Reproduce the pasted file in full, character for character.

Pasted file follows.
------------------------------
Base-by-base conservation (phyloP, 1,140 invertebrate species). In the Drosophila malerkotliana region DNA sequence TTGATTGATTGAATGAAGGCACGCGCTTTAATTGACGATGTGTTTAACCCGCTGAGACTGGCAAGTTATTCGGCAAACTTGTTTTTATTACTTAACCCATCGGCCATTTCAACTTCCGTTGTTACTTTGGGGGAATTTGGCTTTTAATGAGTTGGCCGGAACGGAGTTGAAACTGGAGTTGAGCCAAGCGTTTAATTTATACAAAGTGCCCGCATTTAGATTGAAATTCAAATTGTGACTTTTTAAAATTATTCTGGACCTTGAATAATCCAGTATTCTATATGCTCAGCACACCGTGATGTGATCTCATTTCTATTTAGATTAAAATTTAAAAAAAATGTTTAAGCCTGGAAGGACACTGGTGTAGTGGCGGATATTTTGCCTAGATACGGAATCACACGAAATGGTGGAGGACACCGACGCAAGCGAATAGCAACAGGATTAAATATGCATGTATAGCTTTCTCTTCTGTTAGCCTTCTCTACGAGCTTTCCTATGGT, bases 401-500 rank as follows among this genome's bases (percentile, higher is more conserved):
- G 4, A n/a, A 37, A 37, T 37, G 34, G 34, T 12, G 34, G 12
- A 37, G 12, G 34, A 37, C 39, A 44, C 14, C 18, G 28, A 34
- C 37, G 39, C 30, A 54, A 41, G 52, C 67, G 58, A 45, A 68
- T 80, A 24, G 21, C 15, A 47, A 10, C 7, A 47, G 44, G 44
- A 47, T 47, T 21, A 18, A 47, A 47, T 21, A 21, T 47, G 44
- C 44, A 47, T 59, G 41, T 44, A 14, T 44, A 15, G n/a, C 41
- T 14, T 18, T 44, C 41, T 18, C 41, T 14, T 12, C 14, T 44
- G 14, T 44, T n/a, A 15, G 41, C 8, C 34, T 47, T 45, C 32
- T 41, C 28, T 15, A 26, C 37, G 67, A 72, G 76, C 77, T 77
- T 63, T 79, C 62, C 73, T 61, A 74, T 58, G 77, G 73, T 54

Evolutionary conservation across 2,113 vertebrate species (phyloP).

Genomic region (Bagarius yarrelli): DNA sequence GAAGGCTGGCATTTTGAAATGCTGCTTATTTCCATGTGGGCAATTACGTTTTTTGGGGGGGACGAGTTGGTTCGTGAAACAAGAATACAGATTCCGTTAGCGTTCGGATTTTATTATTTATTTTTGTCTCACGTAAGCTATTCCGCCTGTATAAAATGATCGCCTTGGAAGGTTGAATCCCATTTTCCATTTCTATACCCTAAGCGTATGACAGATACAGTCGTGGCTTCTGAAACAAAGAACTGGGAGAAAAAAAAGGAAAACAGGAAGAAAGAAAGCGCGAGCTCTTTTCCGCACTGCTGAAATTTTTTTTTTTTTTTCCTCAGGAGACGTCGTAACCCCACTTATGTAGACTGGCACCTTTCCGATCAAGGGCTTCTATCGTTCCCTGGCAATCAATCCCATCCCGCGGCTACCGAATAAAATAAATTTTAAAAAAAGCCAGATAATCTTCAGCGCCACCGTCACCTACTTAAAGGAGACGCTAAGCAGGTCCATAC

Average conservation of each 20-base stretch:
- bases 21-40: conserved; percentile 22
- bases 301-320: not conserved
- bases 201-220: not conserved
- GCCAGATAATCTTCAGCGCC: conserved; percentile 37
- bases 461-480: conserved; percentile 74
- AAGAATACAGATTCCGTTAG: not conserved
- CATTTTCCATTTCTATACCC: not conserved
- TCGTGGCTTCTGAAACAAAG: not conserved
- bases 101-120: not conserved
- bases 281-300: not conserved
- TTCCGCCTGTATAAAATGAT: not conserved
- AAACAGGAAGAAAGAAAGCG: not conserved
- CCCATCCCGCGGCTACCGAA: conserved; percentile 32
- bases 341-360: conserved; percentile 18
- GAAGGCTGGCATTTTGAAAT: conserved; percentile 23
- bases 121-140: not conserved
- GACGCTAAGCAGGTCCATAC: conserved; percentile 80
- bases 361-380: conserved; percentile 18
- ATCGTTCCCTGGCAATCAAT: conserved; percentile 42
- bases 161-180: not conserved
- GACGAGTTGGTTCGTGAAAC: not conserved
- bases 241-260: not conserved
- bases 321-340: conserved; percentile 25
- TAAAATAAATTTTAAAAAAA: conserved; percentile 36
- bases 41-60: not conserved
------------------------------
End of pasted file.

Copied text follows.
Base-by-base conservation (phyloP, 1,140 invertebrate species). In the Drosophila malerkotliana region DNA sequence TTGATTGATTGAATGAAGGCACGCGCTTTAATTGACGATGTGTTTAACCCGCTGAGACTGGCAAGTTATTCGGCAAACTTGTTTTTATTACTTAACCCATCGGCCATTTCAACTTCCGTTGTTACTTTGGGGGAATTTGGCTTTTAATGAGTTGGCCGGAACGGAGTTGAAACTGGAGTTGAGCCAAGCGTTTAATTTATACAAAGTGCCCGCATTTAGATTGAAATTCAAATTGTGACTTTTTAAAATTATTCTGGACCTTGAATAATCCAGTATTCTATATGCTCAGCACACCGTGATGTGATCTCATTTCTATTTAGATTAAAATTTAAAAAAAATGTTTAAGCCTGGAAGGACACTGGTGTAGTGGCGGATATTTTGCCTAGATACGGAATCACACGAAATGGTGGAGGACACCGACGCAAGCGAATAGCAACAGGATTAAATATGCATGTATAGCTTTCTCTTCTGTTAGCCTTCTCTACGAGCTTTCCTATGGT, bases 401-500 rank as follows among this genome's bases (percentile, higher is more conserved):
- G 4, A n/a, A 37, A 37, T 37, G 34, G 34, T 12, G 34, G 12
- A 37, G 12, G 34, A 37, C 39, A 44, C 14, C 18, G 28, A 34
- C 37, G 39, C 30, A 54, A 41, G 52, C 67, G 58, A 45, A 68
- T 80, A 24, G 21, C 15, A 47, A 10, C 7, A 47, G 44, G 44
- A 47, T 47, T 21, A 18, A 47, A 47, T 21, A 21, T 47, G 44
- C 44, A 47, T 59, G 41, T 44, A 14, T 44, A 15, G n/a, C 41
- T 14, T 18, T 44, C 41, T 18, C 41, T 14, T 12, C 14, T 44
- G 14, T 44, T n/a, A 15, G 41, C 8, C 34, T 47, T 45, C 32
- T 41, C 28, T 15, A 26, C 37, G 67, A 72, G 76, C 77, T 77
- T 63, T 79, C 62, C 73, T 61, A 74, T 58, G 77, G 73, T 54

Evolutionary conservation across 2,113 vertebrate species (phyloP).

Genomic region (Bagarius yarrelli): DNA sequence GAAGGCTGGCATTTTGAAATGCTGCTTATTTCCATGTGGGCAATTACGTTTTTTGGGGGGGACGAGTTGGTTCGTGAAACAAGAATACAGATTCCGTTAGCGTTCGGATTTTATTATTTATTTTTGTCTCACGTAAGCTATTCCGCCTGTATAAAATGATCGCCTTGGAAGGTTGAATCCCATTTTCCATTTCTATACCCTAAGCGTATGACAGATACAGTCGTGGCTTCTGAAACAAAGAACTGGGAGAAAAAAAAGGAAAACAGGAAGAAAGAAAGCGCGAGCTCTTTTCCGCACTGCTGAAATTTTTTTTTTTTTTTCCTCAGGAGACGTCGTAACCCCACTTATGTAGACTGGCACCTTTCCGATCAAGGGCTTCTATCGTTCCCTGGCAATCAATCCCATCCCGCGGCTACCGAATAAAATAAATTTTAAAAAAAGCCAGATAATCTTCAGCGCCACCGTCACCTACTTAAAGGAGACGCTAAGCAGGTCCATAC

Average conservation of each 20-base stretch:
- bases 21-40: conserved; percentile 22
- bases 301-320: not conserved
- bases 201-220: not conserved
- GCCAGATAATCTTCAGCGCC: conserved; percentile 37
- bases 461-480: conserved; percentile 74
- AAGAATACAGATTCCGTTAG: not conserved
- CATTTTCCATTTCTATACCC: not conserved
- TCGTGGCTTCTGAAACAAAG: not conserved
- bases 101-120: not conserved
- bases 281-300: not conserved
- TTCCGCCTGTATAAAATGAT: not conserved
- AAACAGGAAGAAAGAAAGCG: not conserved
- CCCATCCCGCGGCTACCGAA: conserved; percentile 32
- bases 341-360: conserved; percentile 18
- GAAGGCTGGCATTTTGAAAT: conserved; percentile 23
- bases 121-140: not conserved
- GACGCTAAGCAGGTCCATAC: conserved; percentile 80
- bases 361-380: conserved; percentile 18
- ATCGTTCCCTGGCAATCAAT: conserved; percentile 42
- bases 161-180: not conserved
- GACGAGTTGGTTCGTGAAAC: not conserved
- bases 241-260: not conserved
- bases 321-340: conserved; percentile 25
- TAAAATAAATTTTAAAAAAA: conserved; percentile 36
- bases 41-60: not conserved